More troubling is the fact that these results come from a 32 nm part, where as NVIDIA and Qualcomm have 40 nm parts (Samsung is also at the 32 nm node).  In other words, that process advantage Intel is always talking about appears to be nonexistent here.

Intel's best hope power-wise is its 3D FinFET technology, which wil be introduced to Medfield sometime in the 2013-2014 window.  That will likely be the true test of Intel's fading hopes in the mobile space.  If Intel's 22 nm finFET transistor chip can't meet or beat ARM in power budget, it's game over.

IV. Launching Soon in a Tablet Near You 

Lastly let's examine what else is known about Medfield.

Intel reportedly hopes to launch the chip in "early 2012".  As laid out here, it seems obvious that this is a tablet-only launch.

The launch is being spearheaded by Intel's new "Mobile and Communications" business unit.  Intel has merged four separate units -- Mobile Communications, Mobile Wireless, Netbook & Tablet PC, and Ultra-Mobility -- to form the new super-unit.

The unit is headed by Mike Bell and Hermann Eul.  Mr. Bell has a particularly interesting history.  He was at Apple, Inc. (AAPL) and helped design the first iPhone.  From there he jumped ship to Palm.  And when Palm was in its final throes pre-acquisition, he jumped ship in 2010 to Intel.  So it's fair to say he has a bit of mobile experience.

Medfield was originally intended to be a smartphone platform.  Instead -- likely due to poor power performance -- it has morphed into a third leg in Intel's tablet push.  Intel already has released Oak Trail -- a beefier platform with PCI support, designed for Windows 7 tablets -- and Moorestown -- a lighter platform ideal for Android tablets.  Presumably Medfield will take the role of a leaner Moorestown, or perhaps step in as a Moorestown replacement.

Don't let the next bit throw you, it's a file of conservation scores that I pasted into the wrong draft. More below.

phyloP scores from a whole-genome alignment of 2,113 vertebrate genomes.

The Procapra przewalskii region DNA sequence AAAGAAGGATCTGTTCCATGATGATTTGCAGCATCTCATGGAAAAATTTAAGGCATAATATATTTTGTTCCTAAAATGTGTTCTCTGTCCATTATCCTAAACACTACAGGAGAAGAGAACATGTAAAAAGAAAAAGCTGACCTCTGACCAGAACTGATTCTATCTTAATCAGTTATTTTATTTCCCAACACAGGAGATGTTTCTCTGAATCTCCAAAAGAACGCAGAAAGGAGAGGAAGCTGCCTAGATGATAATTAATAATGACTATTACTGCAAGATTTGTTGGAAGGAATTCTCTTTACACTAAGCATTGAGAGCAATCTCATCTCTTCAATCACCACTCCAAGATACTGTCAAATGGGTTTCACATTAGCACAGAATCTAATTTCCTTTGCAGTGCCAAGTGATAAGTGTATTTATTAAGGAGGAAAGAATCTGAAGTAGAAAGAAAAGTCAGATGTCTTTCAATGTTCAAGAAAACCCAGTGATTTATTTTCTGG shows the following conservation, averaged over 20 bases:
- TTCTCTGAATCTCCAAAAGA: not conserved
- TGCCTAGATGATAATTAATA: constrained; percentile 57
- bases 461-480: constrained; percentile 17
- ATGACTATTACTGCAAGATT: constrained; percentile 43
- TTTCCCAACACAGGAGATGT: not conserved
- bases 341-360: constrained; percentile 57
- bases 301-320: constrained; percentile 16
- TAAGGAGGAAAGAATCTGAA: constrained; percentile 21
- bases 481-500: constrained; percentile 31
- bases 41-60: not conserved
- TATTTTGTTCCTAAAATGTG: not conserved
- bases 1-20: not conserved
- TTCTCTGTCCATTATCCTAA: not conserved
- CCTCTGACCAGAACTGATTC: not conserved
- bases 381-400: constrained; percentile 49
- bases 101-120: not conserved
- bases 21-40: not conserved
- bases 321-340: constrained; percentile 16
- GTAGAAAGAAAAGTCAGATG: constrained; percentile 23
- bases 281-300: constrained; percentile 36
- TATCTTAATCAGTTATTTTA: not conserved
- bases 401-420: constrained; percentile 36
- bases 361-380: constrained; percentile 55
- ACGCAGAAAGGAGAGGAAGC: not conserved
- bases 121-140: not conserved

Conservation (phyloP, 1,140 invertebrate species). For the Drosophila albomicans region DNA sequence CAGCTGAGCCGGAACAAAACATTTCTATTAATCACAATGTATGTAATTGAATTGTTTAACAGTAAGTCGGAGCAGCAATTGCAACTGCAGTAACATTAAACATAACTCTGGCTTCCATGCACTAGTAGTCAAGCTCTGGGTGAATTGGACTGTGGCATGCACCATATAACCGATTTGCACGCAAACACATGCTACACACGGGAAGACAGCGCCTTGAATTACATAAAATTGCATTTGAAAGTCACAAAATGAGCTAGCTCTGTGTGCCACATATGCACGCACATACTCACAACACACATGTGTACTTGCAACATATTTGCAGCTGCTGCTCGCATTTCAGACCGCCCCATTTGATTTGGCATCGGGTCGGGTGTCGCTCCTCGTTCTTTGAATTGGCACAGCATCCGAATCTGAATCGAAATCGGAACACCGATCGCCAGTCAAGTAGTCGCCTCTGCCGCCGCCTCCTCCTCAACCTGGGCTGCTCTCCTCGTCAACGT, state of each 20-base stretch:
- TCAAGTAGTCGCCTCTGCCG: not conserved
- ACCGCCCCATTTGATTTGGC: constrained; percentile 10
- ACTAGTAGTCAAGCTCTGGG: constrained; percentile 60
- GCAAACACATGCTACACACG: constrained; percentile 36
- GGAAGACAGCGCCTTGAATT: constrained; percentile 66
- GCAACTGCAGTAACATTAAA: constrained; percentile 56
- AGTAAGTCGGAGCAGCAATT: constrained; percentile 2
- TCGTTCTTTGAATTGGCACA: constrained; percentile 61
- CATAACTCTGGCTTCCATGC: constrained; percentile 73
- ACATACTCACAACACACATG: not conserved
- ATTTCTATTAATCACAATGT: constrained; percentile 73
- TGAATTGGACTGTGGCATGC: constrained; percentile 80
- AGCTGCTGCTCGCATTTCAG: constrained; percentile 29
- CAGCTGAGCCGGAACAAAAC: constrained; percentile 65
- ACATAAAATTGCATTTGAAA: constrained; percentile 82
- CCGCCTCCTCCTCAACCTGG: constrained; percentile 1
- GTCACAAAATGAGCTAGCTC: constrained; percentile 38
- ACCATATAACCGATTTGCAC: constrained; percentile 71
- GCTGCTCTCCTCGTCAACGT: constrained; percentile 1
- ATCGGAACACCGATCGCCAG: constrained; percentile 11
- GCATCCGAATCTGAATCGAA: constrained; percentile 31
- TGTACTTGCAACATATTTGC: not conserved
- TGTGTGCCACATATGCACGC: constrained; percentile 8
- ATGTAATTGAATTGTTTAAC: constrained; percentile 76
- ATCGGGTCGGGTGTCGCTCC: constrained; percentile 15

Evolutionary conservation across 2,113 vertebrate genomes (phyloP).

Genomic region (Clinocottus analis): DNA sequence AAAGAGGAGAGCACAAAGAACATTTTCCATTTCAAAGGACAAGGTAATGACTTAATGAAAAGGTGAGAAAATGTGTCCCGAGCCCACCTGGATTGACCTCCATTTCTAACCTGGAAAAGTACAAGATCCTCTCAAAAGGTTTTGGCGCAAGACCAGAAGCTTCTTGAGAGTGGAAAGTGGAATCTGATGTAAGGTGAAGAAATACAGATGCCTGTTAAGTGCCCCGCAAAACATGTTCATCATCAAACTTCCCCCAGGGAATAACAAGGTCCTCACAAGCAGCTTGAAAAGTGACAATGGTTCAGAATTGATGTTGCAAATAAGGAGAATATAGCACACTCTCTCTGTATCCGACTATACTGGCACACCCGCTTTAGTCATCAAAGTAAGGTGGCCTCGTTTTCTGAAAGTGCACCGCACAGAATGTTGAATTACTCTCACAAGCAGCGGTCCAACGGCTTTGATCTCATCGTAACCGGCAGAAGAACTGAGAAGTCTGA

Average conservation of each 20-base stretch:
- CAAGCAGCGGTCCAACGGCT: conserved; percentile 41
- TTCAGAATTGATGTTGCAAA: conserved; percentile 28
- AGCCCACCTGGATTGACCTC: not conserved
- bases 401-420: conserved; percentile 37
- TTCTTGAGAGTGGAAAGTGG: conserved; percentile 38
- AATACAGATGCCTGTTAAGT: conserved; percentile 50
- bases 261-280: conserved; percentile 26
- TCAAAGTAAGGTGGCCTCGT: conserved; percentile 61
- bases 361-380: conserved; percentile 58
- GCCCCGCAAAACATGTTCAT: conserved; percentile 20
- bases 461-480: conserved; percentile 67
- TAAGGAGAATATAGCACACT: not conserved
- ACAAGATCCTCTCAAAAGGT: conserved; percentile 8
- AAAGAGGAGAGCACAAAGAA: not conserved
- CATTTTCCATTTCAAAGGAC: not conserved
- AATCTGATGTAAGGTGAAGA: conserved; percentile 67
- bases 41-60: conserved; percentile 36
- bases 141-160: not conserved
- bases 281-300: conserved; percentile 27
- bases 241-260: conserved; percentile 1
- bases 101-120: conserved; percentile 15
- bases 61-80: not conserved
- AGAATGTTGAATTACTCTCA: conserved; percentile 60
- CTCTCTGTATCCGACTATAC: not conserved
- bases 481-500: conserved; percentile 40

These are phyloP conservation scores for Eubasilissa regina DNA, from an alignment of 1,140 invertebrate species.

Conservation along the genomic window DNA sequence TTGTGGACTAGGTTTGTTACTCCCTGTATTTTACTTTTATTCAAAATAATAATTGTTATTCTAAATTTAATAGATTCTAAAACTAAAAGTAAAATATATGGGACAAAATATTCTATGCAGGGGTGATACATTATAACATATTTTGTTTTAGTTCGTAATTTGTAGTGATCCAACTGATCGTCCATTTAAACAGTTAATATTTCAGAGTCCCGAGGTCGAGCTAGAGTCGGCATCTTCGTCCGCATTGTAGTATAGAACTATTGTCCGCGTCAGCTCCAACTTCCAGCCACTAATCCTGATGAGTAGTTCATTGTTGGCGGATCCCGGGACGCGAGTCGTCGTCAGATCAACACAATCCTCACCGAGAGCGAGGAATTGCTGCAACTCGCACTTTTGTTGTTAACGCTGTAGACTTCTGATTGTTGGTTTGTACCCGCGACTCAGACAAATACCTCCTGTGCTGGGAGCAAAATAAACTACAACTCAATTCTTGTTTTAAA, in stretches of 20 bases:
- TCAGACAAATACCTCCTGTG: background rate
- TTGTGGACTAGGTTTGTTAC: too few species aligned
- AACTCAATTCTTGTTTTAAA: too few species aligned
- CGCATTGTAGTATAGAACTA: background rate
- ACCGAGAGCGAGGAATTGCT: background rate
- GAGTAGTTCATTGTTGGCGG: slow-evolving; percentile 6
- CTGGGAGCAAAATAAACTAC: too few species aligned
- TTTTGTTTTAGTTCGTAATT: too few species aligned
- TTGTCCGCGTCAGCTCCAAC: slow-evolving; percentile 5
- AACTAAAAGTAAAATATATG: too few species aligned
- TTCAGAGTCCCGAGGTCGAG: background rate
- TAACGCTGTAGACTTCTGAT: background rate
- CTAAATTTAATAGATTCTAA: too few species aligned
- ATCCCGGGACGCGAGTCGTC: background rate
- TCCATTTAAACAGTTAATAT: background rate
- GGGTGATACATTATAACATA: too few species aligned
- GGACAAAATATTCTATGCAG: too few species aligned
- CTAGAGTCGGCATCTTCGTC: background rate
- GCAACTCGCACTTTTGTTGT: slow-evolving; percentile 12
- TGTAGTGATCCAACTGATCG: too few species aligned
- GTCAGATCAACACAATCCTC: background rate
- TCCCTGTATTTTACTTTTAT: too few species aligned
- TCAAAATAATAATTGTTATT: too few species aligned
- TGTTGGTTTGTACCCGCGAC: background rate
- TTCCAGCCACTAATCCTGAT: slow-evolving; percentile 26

It has a tough road ahead as Intel has thus far had almost no traction in the ARM-dominated tablet market.  The problems in the tablet department are familiar -- Intel's tablets tend to be powerful, but have poor battery life and run hot.

Source: VR-Zone

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By milli on 12/29/2011 11:43:14 AM , Rating: 5
Jason please update this article or remove it. I understand that every other website on the web copied this VR-Zone article wrongly but people got used to Anand posting correct information.

You mentioning that the platform power usage is 2.6W and so on, but then compare it to Tegra 2's SOC power usage. Even if those numbers from VR-Zone don't include the screen, they still include everything else on the PCB. Even Menlow had a idle power usage of 100mW. How can a more advanced Atom have a much higher idle power usage? Just because of this I think it's pretty easy to assume that those numbers are not for the SOC alone.

Just because VR-Zone doesn't know the GPU, you shouldn't copy this blindly. I think it's easy to assume that it'll be based on a PowerVR design. They've used the SGX535 before and are using the SGX545 in Cedar Trail. There were some rumors on the web that Intel had some issues with Cedar Trail's drivers. My hunch is that Medfield is also using the SGX545. The SGX545 should support DX10.1 but the drivers are not up to scratch yet. But there's no way to know this ATM.

Basically Intel is offering A15 performance with competitive power usage and x86 compatibility on top (considering how much faster the Atom cpu is compared to A9: What's there not to like? You should welcome competition in the mobile space. I for one am looking forward to a big fight in the mobile space and not only from ARM and Intel, but also MIPS.

RE: Huh?
By french toast on 12/29/2011 2:15:28 PM , Rating: 2
Thanks for the informative link, ive been searching for something like that for ages.
However, whilst interesting it is a bit misleading, for example, im not up to date with the part numbers, but i got the impresion that the atom parts were 1.6ghz v arm 1.2ghz?